Swing Kings: The Inside Story of Baseball’s Home Run Revolution
- By Jared Diamond
- William Morrow
- 336 pp.
- Reviewed by Kitty Kelley
- June 5, 2020
Chronicling the rise of the Moneyball Generation.
From the title, Swing Kings, readers might think Jared Diamond is writing about Duke Ellington and Benny Goodman. But while there’s music to be found in his subject, he’s actually addressing the basso profundo revolution in baseball: the batter’s swing.
Swinging a bat that actually connects to the ball is considered to be the toughest skill in all of sports, and Swing Kings tells the story of renegades who’ve rolled over conventional coaching to hit home runs, and in the process, have revolutionized Major League Baseball.
The sport has continually changed from the dead-ball era (1899-1920) to the live-ball era (1920‑2020), and one of the more dramatic changes was illustrated in 2003 by Michael Lewis’ Moneyball: The Art of Winning an Unfair Game. In the years since that book was published, followed by the 2011 movie “Moneyball,” starring Brad Pitt, the front offices of MLB have been filled with executives who’ve adopted the statistical-analytics approach to baseball (“sabermetrics”) to evaluate players and have become known as the Moneyball Generation.
Now comes a new generation of “swing kings,” who’re homering into history by throwing away the old traditions of staying back on the ball and hitting to the ground. Instead, serious hitters are switching up their stance, redirecting the bat path, and aiming for the sky, all anathema to old-school teaching. Diamond documents this revolution in detail (punishing detail for non-obsessives), and his book arrives at a most propitious time: in the midst of a global pandemic.
Normally, being published during a national lockdown would be an author’s worst nightmare — no book tour, no signings, no buzz — and, for a Wall Street Journal sportswriter like Diamond, no baseball. But there might be a silver lining because his audience is avid. They are fans who’ve been forced into their bunkers and won’t see opening day until possibly Fourth of July weekend, and then only on television.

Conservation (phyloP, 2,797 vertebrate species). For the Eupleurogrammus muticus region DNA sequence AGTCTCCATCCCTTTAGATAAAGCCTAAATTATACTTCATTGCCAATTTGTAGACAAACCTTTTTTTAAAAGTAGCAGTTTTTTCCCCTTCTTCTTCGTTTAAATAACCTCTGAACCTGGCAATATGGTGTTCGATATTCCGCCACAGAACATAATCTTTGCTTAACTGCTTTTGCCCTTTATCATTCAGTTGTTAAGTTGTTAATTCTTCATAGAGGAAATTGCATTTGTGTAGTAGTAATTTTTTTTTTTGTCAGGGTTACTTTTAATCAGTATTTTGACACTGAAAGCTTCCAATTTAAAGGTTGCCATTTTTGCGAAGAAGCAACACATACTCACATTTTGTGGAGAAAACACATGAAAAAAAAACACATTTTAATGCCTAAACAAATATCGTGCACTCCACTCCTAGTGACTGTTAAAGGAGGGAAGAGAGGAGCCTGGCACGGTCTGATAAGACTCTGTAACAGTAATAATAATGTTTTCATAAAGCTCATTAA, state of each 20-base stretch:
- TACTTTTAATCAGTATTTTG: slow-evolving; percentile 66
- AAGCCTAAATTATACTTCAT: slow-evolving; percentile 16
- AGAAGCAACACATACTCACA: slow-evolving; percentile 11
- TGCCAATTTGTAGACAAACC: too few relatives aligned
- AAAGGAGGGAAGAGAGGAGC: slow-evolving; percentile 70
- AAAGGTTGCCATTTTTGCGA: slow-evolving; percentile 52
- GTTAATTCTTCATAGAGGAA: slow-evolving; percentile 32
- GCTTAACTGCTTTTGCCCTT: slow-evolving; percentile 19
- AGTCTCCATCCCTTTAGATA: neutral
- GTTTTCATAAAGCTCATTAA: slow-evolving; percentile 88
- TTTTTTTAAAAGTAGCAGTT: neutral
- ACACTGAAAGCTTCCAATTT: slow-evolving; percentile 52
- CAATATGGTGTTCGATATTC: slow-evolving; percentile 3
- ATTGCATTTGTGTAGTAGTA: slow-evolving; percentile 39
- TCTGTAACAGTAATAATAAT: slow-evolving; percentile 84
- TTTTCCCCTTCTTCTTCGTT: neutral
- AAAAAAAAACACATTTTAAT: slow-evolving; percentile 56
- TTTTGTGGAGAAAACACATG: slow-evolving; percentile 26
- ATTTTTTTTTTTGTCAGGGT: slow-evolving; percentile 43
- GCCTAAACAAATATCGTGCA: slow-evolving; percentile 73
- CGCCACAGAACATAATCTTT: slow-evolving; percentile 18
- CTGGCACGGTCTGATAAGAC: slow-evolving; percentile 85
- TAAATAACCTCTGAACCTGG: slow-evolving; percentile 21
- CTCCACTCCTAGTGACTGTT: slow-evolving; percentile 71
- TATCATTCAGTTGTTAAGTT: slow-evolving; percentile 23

Gallup’s most recent poll shows that more than 60 percent of Americans are sports fans, so Diamond’s publisher is banking on their need to read something beyond BaseballAnalysts.com, BaseballDebate.com, BatSpeed.com, SetPro.com, and TheHittingVault.com.
Since 2017, home runs have dominated the sport, and that’s because some players finally stopped listening to hidebound batting coaches who continue, as Diamond writes, to teach batters to “stay back, swing down, bring your knob on a straight line to the ball, be short and quick, and ‘squish the bug’ — the oft-cited cue to a hitter to rotate his back foot upon swinging, as if he were smooshing an ant.”
Diamond acknowledges the rapture of home runs, an attraction in baseball from its beginning. “The ability to drive the ball far, to send it soaring high into the sky, was sexy. It was exciting. It was a sign of immense strength and power, of great masculinity and virility.” Then, just as he was rounding the bases with home-run prose, he stubs his sexist toe: “Even back then, chicks dug the long ball.”
In the 2000s, desperate players who needed to up or resurrect their game started making secret pilgrimages to the California batting cage of Craig Wallenbrock, “the Oracle of Santa Clarita.” Wallenbrock preached a radical gospel of “lag position” in swinging, which Diamond chronicles pitch by pitch and player by player.
As one example, after two years with “the Oracle,” the Houston Astros’ J.D. Martinez learned to swing in a way that defied all conventional wisdom and raised him from baseball’s reject bin to the Boston Red Sox for a five-year contract worth $110 million, guaranteed.
Wallenbrock worked with Doug Latta in the Ball Yard, a training facility that Latta owned in Chatsworth, California, which became a mecca for serious hitters eager to explore new ideas. Together, Wallenbrock and Latta became to baseball what Jobs and Wozniak were to technology.
They were game-changers who busted the baseball brotherhood to produce unorthodox home-run hitters, but like all who challenge the establishment, they were treated like porcupines at a picnic. Now, 20 years later, they’re finally being celebrated as geniuses. The takeaway here for anyone: Follow your passion, challenge convention, be counterintuitive, welcome diversity, and embrace innovation.
Diamond had a dual goal in writing Swing Kings, his first book: to report the home-run revolution within Major League Baseball, and to apply the new swinging principles to his own game. He wanted to wow his colleagues in 2019 when playing in the equivalent of journalism’s World Series, an annual two-game showdown for New York and Boston sportswriters, who play one game at Yankee Stadium and the other at Fenway Park.
As a result, he inserts himself off and on in the narrative, cutting from first person to third, which, unfortunately, makes for a herky-jerky read. But he lays out his report in serviceable style with no prose thrills, leaving the poetry of baseball to Roger Angell. And, by his own admission, Jared Diamond is a sportswriter who covers baseball better than he plays it.
Kitty Kelley is the author of seven number-one New York Times bestseller biographies. She is on the board of Reading Is Fundamental and the Washington Independent Review of Books. Inspired by Jackie Robinson, her favorite number since grade school has been 42.